>> Three flags side by side that have never been further apart. Scotland potentially poised to leave Britain, as it prepares to leave the EU.>> Keep up.>> But if Scotland does ditch one union, how easy is to keep the other? Alistair MacDonald is Reuter's Brussels Bureau Chief.
>> It seems very unlikely that Scotland would then be able to extricate itself from the United Kingdom before the United Kingdom leaves the European Union. So the timing sequence almost necessarily means that Scotland will have to leave the European Union before coming back in.
>> So, what then? As a new state, it would have to apply for membership like anybody else. The fact it meets several criteria already and has EU laws would mean a speedier process than others like Albania or Turkey. But independence could create hurdles too.>> It will have to negotiate with the government in London on how to divide up the economy, how to divide up the national debt.
It would have to create, in some form, its own currency or its own central bank, its own economic system, its own political institutions. Many of them exist but many of them don't.>> Last time around, Scotland said it wanted to keep the pound, but in theory, new members have to sign up to the euro.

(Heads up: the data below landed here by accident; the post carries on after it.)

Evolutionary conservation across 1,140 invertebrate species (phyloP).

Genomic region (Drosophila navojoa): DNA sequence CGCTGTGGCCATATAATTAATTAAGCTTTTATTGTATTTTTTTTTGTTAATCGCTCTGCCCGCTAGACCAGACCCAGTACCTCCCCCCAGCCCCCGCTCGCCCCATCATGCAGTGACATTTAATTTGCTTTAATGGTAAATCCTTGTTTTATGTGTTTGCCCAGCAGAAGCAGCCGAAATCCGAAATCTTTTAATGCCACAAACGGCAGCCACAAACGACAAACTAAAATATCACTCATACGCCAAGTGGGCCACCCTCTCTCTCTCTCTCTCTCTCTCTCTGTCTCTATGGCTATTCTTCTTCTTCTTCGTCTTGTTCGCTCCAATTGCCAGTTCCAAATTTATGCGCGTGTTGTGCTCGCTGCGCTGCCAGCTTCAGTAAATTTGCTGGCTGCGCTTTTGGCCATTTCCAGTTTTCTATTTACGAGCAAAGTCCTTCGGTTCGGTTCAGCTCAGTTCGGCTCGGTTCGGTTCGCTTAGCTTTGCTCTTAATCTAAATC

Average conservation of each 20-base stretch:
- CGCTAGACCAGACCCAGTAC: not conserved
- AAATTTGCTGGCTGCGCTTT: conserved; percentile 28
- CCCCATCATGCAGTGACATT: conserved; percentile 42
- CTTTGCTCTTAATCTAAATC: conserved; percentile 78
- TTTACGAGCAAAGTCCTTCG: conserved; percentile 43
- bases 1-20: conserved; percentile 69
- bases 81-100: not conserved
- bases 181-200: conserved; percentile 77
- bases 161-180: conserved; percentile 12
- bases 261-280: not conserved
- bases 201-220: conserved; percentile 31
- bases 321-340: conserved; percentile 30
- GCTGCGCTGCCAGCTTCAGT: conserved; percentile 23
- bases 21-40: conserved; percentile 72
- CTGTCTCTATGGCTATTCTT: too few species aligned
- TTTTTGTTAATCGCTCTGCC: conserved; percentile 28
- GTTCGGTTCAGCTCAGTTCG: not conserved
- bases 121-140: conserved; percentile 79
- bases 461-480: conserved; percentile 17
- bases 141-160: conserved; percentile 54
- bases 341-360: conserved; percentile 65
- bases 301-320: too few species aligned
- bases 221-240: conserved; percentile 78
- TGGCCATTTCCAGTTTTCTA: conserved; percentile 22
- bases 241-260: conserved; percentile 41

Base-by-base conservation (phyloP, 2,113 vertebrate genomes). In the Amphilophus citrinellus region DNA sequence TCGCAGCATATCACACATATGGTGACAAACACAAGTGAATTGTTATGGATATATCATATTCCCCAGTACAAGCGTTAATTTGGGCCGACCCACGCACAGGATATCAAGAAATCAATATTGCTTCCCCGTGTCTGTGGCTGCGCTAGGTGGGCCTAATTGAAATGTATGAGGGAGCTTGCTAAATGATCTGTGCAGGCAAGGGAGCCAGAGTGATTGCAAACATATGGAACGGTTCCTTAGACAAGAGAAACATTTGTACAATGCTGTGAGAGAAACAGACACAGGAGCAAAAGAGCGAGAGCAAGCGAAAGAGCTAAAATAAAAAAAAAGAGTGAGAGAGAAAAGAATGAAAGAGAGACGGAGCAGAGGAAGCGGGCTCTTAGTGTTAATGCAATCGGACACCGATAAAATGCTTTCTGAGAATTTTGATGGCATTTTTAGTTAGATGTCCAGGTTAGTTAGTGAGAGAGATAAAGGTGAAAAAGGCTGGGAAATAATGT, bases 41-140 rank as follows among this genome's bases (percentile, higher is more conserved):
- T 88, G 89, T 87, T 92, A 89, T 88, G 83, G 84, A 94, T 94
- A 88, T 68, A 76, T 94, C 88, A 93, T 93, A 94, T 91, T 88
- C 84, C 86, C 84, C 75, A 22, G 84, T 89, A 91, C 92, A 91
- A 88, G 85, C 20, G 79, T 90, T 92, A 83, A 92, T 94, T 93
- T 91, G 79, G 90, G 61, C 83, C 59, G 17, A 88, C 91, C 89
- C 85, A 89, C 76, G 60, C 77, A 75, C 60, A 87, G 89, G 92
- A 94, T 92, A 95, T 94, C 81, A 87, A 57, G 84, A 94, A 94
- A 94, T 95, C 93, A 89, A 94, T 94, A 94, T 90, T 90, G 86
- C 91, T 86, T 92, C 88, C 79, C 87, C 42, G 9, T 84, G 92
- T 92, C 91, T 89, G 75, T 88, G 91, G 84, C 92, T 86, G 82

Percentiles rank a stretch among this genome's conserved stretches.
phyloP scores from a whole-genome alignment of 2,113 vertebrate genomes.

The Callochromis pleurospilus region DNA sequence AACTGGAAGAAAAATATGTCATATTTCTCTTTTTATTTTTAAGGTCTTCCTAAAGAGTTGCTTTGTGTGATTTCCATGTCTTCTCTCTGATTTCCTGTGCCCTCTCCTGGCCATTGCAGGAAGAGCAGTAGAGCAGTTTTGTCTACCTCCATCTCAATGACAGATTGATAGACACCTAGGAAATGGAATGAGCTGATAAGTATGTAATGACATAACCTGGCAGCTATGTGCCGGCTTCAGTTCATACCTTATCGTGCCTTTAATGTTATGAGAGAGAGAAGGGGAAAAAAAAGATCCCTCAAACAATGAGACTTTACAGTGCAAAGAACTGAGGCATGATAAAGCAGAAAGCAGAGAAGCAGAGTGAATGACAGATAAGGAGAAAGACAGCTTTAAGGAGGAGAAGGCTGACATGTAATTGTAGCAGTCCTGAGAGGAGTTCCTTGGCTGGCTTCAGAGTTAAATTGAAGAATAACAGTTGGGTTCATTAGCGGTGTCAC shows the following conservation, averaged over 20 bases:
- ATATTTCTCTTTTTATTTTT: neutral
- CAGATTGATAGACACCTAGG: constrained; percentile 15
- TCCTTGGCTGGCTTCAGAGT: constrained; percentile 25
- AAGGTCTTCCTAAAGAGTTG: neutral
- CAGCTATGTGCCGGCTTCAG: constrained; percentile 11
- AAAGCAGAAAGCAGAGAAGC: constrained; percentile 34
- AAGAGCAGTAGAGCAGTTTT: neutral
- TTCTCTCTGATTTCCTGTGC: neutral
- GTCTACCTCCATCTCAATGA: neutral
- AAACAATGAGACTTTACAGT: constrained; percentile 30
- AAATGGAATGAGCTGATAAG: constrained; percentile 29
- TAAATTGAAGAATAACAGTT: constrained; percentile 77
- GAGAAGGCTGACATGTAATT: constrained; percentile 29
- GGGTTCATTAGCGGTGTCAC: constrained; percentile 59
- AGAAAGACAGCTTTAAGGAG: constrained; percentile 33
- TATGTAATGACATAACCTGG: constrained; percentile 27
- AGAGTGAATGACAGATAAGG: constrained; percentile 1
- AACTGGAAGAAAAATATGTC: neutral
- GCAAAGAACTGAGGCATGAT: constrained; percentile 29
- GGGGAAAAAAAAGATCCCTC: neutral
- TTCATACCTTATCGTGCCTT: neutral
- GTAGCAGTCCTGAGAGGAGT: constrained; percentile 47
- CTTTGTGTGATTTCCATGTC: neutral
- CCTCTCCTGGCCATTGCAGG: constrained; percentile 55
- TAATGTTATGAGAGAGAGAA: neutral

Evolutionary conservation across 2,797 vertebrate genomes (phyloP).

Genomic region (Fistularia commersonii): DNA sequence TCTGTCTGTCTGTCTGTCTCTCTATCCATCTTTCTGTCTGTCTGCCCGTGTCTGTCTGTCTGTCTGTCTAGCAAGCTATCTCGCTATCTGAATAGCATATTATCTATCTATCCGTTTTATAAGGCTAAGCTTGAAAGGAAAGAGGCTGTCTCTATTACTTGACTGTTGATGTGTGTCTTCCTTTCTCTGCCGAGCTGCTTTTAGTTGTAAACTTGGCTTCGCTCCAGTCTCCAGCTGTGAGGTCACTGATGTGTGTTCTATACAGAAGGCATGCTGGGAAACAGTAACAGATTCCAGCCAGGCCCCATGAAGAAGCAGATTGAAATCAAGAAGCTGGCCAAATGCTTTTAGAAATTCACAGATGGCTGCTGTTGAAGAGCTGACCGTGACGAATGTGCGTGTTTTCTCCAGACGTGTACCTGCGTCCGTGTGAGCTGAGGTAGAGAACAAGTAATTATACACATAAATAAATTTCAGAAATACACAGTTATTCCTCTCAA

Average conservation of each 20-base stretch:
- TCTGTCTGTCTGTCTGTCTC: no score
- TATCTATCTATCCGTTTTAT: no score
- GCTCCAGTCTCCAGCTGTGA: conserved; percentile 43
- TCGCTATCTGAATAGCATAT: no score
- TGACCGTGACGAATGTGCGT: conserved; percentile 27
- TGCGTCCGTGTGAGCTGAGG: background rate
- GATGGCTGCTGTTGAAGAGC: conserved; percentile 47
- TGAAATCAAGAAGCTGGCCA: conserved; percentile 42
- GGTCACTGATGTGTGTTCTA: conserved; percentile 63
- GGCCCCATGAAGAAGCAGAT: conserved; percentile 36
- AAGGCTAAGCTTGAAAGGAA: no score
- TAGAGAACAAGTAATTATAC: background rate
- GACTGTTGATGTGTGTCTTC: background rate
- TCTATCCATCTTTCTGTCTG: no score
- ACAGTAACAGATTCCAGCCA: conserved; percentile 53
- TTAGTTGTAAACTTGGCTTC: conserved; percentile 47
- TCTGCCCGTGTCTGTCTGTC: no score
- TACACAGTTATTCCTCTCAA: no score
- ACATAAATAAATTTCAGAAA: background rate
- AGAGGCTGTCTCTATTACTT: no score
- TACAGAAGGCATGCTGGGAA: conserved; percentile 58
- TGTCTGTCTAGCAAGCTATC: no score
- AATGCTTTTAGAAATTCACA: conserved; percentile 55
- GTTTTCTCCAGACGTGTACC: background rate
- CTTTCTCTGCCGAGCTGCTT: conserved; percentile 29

Negotiations would also have to deal with tricky issues like access to fishing rights and EU budget contributions. The interests of the individual members could pose a problem too. Spain, for example, faces its own separatist its threat from Catalonia and would have the power of veto.>> The key to Scotland being accepted by Spain, in particular, to join the European Union, is that it has to show that the constitutional process by which it has become independent within the United Kingdom is totally different from the example of Catalonia trying to break away from Spain.
>> It took Sweden less than two years to join in the mid 90s but that was an already established independent country. For Scotland, it's thought even the fastest of fast tracks would take at least three years.